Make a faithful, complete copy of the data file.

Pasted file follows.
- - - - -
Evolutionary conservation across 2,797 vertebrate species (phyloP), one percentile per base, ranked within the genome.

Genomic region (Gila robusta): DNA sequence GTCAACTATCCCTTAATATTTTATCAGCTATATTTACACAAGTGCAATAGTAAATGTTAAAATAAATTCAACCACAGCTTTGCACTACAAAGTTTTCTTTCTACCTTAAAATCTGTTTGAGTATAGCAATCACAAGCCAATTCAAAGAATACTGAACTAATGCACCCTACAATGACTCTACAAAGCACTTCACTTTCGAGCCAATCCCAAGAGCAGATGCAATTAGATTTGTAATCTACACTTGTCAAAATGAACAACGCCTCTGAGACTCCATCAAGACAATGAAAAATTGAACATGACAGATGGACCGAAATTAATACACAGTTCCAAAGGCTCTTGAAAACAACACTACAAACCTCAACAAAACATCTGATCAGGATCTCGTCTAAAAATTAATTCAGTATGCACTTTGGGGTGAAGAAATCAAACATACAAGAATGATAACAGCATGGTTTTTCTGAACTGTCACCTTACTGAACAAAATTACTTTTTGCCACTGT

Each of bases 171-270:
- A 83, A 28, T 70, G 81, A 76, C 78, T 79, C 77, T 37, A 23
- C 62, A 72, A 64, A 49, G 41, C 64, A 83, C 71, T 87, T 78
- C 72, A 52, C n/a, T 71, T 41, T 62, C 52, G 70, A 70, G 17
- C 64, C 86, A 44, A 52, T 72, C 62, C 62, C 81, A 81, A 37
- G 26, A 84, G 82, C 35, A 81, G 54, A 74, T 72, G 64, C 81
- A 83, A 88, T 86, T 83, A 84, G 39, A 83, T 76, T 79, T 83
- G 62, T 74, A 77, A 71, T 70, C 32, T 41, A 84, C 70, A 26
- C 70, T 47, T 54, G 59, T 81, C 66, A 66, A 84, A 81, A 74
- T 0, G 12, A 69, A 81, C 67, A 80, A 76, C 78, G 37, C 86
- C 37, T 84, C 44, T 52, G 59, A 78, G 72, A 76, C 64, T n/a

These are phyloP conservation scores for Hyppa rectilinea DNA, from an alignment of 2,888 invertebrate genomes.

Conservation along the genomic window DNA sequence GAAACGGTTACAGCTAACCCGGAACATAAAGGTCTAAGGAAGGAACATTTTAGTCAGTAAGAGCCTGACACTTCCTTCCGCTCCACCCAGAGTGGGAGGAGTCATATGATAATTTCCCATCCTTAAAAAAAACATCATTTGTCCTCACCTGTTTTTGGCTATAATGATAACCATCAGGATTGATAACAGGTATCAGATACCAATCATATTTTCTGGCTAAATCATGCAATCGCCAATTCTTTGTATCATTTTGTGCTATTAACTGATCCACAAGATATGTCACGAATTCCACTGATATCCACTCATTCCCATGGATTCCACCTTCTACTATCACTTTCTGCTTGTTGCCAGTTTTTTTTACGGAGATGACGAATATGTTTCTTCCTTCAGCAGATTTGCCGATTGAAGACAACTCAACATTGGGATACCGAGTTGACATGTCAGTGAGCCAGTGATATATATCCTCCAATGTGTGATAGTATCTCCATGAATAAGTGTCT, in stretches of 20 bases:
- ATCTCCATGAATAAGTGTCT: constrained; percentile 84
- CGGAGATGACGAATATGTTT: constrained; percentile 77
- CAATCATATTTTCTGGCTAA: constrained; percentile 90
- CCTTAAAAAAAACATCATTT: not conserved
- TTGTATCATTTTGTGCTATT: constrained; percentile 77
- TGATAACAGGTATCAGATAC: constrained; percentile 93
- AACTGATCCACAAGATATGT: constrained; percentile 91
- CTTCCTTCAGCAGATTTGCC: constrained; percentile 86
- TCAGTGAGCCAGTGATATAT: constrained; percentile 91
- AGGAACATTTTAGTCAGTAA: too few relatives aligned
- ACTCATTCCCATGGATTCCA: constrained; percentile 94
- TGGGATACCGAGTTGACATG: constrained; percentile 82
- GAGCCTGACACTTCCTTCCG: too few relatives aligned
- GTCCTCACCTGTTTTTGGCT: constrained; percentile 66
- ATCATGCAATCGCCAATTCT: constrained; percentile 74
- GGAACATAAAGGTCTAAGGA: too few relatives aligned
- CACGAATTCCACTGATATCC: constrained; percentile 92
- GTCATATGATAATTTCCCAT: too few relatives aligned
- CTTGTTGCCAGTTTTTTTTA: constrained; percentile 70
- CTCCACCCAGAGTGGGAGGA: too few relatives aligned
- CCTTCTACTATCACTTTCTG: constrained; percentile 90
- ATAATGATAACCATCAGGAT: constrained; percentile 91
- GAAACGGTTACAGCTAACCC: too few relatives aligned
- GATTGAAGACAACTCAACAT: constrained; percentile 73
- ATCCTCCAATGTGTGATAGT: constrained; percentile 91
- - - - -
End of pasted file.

Evolutionary conservation across 2,797 vertebrate species (phyloP), one percentile per base, ranked within the genome.

Genomic region (Gila robusta): DNA sequence GTCAACTATCCCTTAATATTTTATCAGCTATATTTACACAAGTGCAATAGTAAATGTTAAAATAAATTCAACCACAGCTTTGCACTACAAAGTTTTCTTTCTACCTTAAAATCTGTTTGAGTATAGCAATCACAAGCCAATTCAAAGAATACTGAACTAATGCACCCTACAATGACTCTACAAAGCACTTCACTTTCGAGCCAATCCCAAGAGCAGATGCAATTAGATTTGTAATCTACACTTGTCAAAATGAACAACGCCTCTGAGACTCCATCAAGACAATGAAAAATTGAACATGACAGATGGACCGAAATTAATACACAGTTCCAAAGGCTCTTGAAAACAACACTACAAACCTCAACAAAACATCTGATCAGGATCTCGTCTAAAAATTAATTCAGTATGCACTTTGGGGTGAAGAAATCAAACATACAAGAATGATAACAGCATGGTTTTTCTGAACTGTCACCTTACTGAACAAAATTACTTTTTGCCACTGT

Each of bases 171-270:
- A 83, A 28, T 70, G 81, A 76, C 78, T 79, C 77, T 37, A 23
- C 62, A 72, A 64, A 49, G 41, C 64, A 83, C 71, T 87, T 78
- C 72, A 52, C n/a, T 71, T 41, T 62, C 52, G 70, A 70, G 17
- C 64, C 86, A 44, A 52, T 72, C 62, C 62, C 81, A 81, A 37
- G 26, A 84, G 82, C 35, A 81, G 54, A 74, T 72, G 64, C 81
- A 83, A 88, T 86, T 83, A 84, G 39, A 83, T 76, T 79, T 83
- G 62, T 74, A 77, A 71, T 70, C 32, T 41, A 84, C 70, A 26
- C 70, T 47, T 54, G 59, T 81, C 66, A 66, A 84, A 81, A 74
- T 0, G 12, A 69, A 81, C 67, A 80, A 76, C 78, G 37, C 86
- C 37, T 84, C 44, T 52, G 59, A 78, G 72, A 76, C 64, T n/a

These are phyloP conservation scores for Hyppa rectilinea DNA, from an alignment of 2,888 invertebrate genomes.

Conservation along the genomic window DNA sequence GAAACGGTTACAGCTAACCCGGAACATAAAGGTCTAAGGAAGGAACATTTTAGTCAGTAAGAGCCTGACACTTCCTTCCGCTCCACCCAGAGTGGGAGGAGTCATATGATAATTTCCCATCCTTAAAAAAAACATCATTTGTCCTCACCTGTTTTTGGCTATAATGATAACCATCAGGATTGATAACAGGTATCAGATACCAATCATATTTTCTGGCTAAATCATGCAATCGCCAATTCTTTGTATCATTTTGTGCTATTAACTGATCCACAAGATATGTCACGAATTCCACTGATATCCACTCATTCCCATGGATTCCACCTTCTACTATCACTTTCTGCTTGTTGCCAGTTTTTTTTACGGAGATGACGAATATGTTTCTTCCTTCAGCAGATTTGCCGATTGAAGACAACTCAACATTGGGATACCGAGTTGACATGTCAGTGAGCCAGTGATATATATCCTCCAATGTGTGATAGTATCTCCATGAATAAGTGTCT, in stretches of 20 bases:
- ATCTCCATGAATAAGTGTCT: constrained; percentile 84
- CGGAGATGACGAATATGTTT: constrained; percentile 77
- CAATCATATTTTCTGGCTAA: constrained; percentile 90
- CCTTAAAAAAAACATCATTT: not conserved
- TTGTATCATTTTGTGCTATT: constrained; percentile 77
- TGATAACAGGTATCAGATAC: constrained; percentile 93
- AACTGATCCACAAGATATGT: constrained; percentile 91
- CTTCCTTCAGCAGATTTGCC: constrained; percentile 86
- TCAGTGAGCCAGTGATATAT: constrained; percentile 91
- AGGAACATTTTAGTCAGTAA: too few relatives aligned
- ACTCATTCCCATGGATTCCA: constrained; percentile 94
- TGGGATACCGAGTTGACATG: constrained; percentile 82
- GAGCCTGACACTTCCTTCCG: too few relatives aligned
- GTCCTCACCTGTTTTTGGCT: constrained; percentile 66
- ATCATGCAATCGCCAATTCT: constrained; percentile 74
- GGAACATAAAGGTCTAAGGA: too few relatives aligned
- CACGAATTCCACTGATATCC: constrained; percentile 92
- GTCATATGATAATTTCCCAT: too few relatives aligned
- CTTGTTGCCAGTTTTTTTTA: constrained; percentile 70
- CTCCACCCAGAGTGGGAGGA: too few relatives aligned
- CCTTCTACTATCACTTTCTG: constrained; percentile 90
- ATAATGATAACCATCAGGAT: constrained; percentile 91
- GAAACGGTTACAGCTAACCC: too few relatives aligned
- GATTGAAGACAACTCAACAT: constrained; percentile 73
- ATCCTCCAATGTGTGATAGT: constrained; percentile 91